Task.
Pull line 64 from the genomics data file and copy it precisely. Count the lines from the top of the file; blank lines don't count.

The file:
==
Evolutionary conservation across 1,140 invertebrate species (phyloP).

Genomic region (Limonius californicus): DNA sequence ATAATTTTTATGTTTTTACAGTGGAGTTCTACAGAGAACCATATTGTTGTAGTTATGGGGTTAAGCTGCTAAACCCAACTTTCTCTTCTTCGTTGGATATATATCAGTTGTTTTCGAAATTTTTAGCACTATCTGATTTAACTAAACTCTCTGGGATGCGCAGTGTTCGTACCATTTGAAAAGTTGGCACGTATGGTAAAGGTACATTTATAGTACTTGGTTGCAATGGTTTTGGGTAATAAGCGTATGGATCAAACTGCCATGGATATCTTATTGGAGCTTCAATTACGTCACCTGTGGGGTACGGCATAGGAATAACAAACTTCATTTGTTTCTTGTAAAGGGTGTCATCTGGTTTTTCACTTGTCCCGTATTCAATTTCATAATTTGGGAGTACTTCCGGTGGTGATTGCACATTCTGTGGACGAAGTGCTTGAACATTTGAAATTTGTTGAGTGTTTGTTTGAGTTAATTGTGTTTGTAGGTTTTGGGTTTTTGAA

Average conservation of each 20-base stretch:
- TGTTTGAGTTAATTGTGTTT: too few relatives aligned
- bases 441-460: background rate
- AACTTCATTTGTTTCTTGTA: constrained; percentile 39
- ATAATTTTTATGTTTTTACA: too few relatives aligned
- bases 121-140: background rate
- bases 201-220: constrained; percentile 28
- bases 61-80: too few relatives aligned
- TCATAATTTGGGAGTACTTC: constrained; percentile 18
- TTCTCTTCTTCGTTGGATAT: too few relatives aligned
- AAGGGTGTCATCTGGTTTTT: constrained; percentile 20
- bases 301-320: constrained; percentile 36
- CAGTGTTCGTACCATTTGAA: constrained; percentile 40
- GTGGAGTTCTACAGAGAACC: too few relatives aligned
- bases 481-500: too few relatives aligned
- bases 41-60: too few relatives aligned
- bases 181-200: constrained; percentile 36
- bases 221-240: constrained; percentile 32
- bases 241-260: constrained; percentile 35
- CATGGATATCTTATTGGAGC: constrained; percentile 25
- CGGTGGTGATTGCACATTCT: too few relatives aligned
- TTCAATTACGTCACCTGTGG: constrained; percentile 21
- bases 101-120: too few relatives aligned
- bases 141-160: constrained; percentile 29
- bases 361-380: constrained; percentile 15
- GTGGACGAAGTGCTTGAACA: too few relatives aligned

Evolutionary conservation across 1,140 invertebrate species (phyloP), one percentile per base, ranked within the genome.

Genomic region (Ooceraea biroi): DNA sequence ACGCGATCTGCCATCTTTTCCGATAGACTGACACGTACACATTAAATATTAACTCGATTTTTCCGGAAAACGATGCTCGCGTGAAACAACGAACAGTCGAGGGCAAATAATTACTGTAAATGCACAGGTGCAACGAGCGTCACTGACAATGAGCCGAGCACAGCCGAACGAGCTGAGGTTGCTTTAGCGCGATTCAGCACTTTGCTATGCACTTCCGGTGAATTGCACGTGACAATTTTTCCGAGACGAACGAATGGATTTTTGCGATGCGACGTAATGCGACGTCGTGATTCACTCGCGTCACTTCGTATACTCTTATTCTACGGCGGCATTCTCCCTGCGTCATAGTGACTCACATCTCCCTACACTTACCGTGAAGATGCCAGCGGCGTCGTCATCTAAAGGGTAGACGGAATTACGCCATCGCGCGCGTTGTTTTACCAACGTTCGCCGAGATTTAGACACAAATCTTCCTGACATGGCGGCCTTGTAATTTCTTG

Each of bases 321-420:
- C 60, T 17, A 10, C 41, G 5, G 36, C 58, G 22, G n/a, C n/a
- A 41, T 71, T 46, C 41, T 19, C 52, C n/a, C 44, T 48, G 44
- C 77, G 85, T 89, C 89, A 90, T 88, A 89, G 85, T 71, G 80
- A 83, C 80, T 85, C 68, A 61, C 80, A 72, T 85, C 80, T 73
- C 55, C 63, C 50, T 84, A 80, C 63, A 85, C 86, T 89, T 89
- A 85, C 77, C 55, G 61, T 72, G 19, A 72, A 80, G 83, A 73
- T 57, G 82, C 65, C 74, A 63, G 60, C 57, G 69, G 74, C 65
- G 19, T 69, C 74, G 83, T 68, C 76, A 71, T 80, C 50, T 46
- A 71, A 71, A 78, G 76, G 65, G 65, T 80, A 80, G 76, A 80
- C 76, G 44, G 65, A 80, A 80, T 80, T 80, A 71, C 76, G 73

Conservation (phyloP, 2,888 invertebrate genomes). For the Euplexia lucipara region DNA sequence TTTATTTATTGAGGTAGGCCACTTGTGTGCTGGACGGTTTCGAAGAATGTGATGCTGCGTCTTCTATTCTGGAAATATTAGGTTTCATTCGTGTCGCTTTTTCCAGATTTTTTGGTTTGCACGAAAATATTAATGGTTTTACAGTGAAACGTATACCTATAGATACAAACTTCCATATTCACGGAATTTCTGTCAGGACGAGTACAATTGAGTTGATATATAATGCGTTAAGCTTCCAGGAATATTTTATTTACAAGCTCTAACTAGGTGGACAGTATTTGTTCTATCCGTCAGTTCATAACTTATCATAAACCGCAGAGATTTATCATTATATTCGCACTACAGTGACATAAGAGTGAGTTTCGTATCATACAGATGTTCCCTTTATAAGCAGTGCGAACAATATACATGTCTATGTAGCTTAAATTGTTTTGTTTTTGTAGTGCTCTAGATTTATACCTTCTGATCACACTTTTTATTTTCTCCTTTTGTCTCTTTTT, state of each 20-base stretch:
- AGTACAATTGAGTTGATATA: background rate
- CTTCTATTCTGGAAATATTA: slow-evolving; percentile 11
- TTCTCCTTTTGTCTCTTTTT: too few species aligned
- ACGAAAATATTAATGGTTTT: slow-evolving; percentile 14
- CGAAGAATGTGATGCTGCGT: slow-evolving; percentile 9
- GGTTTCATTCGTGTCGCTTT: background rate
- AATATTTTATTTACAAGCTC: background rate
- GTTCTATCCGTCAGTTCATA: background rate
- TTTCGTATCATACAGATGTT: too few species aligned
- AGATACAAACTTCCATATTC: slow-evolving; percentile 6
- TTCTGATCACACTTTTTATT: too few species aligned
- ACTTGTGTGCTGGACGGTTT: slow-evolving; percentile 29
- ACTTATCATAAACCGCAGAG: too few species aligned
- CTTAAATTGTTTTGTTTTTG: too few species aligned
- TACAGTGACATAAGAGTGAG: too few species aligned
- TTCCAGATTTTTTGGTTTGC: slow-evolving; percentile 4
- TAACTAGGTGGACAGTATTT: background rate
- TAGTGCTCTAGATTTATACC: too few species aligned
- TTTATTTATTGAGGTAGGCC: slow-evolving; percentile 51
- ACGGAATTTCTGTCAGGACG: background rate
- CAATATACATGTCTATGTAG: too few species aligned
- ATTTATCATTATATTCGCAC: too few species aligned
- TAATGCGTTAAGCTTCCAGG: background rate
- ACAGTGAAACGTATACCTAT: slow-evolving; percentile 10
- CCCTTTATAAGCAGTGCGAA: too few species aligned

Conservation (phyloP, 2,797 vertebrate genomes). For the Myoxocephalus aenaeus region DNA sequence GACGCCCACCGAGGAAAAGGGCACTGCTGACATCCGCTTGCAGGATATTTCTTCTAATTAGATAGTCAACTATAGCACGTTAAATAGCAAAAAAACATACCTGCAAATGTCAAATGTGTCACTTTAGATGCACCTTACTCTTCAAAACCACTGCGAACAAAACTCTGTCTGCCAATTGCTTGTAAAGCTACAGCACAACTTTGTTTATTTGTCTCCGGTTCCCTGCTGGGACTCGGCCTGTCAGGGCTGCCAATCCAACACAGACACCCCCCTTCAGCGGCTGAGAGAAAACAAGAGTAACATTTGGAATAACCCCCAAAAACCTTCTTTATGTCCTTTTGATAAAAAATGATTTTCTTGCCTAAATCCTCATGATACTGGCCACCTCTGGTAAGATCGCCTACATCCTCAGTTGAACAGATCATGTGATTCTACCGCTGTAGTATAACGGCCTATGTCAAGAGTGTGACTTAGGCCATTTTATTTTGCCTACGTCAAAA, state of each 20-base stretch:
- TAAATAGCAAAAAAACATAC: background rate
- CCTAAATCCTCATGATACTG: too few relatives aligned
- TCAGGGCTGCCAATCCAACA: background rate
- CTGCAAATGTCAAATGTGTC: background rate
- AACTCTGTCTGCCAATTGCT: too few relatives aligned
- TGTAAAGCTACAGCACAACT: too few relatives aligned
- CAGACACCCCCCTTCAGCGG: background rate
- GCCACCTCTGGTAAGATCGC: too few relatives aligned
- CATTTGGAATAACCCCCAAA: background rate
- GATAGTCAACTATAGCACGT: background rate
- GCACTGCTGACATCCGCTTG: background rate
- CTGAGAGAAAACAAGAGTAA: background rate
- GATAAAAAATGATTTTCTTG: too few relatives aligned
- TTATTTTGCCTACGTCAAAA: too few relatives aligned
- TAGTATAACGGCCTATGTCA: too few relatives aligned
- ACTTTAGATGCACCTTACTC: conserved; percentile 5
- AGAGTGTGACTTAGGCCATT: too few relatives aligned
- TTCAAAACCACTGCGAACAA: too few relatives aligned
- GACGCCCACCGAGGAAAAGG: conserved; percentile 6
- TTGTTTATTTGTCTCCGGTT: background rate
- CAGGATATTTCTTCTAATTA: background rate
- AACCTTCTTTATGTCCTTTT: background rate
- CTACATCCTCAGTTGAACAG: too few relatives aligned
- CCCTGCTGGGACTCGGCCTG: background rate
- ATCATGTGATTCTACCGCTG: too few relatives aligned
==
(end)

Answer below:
- ATTTATCATTATATTCGCAC: too few species aligned